Responding to a recently published story in Health Data Management, The Biggest Big Data Myths of 2013, as well as the news that drug database vendor IMS Health Holdings will go public, Deborah Peel, M.D., leader of the Patient Privacy Rights advocacy group, offers a different view of Big Data:
The biggest myth about Big Data users of the entire nations health information is that personal health data was acquired legally and ethically.
Just ask anyone you know if they ever agreed to the hidden use and sale of sensitive personal information about their minds and bodies by corporations or research businesses for analytics, sales, research or any other use. The answer is no.
Americans have very strong individual rights to health information privacy, i.e., to control the use of their most sensitive personal information. If US citizens have any right to privacy, that right has always applied to sensitive personal health information. This was very clear for our paper medical records and is embodied in the Hippocratic Oath as the requirement to obtain informed consent before disclosing patient information (with rare exceptions).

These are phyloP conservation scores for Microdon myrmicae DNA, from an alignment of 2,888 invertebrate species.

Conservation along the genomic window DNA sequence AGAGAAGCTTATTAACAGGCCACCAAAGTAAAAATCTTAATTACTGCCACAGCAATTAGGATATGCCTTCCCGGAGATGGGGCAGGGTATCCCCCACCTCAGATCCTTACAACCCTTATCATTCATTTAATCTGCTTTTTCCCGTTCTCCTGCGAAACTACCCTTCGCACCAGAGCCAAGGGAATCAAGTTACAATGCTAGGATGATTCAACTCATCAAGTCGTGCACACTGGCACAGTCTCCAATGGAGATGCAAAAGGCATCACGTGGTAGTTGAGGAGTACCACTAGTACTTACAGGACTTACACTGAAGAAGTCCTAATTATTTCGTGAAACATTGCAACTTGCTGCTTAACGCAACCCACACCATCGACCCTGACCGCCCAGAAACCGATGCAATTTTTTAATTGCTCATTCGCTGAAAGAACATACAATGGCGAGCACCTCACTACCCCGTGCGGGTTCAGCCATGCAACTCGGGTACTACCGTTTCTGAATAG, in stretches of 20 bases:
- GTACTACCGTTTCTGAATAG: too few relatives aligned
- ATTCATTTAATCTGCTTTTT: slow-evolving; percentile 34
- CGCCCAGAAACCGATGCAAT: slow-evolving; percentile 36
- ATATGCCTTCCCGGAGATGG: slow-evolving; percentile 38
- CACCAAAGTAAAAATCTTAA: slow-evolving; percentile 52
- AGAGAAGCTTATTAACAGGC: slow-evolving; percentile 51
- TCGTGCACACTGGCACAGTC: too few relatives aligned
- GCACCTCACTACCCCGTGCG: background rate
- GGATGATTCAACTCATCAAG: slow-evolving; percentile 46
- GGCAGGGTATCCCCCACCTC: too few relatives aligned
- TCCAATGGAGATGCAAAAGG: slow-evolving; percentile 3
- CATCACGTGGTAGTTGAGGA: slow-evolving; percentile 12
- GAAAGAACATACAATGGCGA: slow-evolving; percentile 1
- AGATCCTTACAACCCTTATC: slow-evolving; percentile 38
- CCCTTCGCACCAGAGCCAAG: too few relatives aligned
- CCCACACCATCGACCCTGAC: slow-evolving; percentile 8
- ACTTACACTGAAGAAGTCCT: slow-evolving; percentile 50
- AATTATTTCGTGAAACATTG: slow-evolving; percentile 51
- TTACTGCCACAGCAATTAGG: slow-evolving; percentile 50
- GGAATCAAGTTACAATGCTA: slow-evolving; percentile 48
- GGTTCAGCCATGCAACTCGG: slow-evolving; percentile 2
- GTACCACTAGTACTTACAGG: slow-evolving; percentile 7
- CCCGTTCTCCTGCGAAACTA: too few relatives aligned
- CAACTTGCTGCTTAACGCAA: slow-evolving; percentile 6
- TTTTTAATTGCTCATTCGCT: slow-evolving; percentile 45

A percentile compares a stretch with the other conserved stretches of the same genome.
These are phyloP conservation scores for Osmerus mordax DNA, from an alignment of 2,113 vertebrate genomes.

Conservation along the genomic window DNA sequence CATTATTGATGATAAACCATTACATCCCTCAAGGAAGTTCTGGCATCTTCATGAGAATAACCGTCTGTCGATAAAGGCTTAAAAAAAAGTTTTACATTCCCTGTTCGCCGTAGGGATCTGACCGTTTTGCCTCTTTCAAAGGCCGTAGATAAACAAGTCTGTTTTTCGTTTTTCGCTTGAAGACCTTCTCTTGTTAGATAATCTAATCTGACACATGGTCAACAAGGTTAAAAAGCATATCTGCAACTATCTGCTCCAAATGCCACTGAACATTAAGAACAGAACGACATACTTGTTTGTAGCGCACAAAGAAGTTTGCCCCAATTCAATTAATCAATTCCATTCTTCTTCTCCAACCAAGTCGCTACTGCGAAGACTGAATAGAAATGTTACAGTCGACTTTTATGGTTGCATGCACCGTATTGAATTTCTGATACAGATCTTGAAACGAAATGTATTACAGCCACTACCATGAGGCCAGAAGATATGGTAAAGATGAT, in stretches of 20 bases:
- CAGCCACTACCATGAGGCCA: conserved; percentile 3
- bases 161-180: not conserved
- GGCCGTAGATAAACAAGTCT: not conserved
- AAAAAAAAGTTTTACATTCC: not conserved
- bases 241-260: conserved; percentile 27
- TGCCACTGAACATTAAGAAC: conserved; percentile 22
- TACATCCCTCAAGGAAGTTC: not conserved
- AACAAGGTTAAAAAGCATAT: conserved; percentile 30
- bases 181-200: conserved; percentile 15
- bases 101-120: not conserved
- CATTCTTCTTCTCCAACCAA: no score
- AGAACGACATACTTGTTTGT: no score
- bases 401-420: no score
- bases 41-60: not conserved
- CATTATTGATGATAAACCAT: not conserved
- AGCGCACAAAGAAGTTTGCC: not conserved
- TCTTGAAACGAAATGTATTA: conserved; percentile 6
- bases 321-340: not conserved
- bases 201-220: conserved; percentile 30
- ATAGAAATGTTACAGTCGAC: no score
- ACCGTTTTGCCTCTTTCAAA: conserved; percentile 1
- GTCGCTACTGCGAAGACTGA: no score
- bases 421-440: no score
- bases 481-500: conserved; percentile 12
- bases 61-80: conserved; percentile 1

The IPO filing by IMS Health Holdings at the SEC exposed the vast number of hidden health data sellers and buyers. Buying, aggregating, and selling the nations health data is an unfair and deceptive trade practice. (Read more of Dr. Peels comments on the IMS filing here.)
Does the public know or expect that IMS (and the 100s of thousands of other hidden health data mining companies) buys and aggregates sensitive prescription and promotional records, electronic medical records, claims data, and social media to create comprehensive longitudinal health records on 400 million patients? Or that IMS buys proprietary data sourced from over 100,000 data suppliers covering over 780,000 data feeds globally? Again, the answer is no.
Given the massive hidden theft, sale, and misuse of the nations health information how can any physician, hospital, or health data holder represent that our personal health data is private, secure, or confidential?
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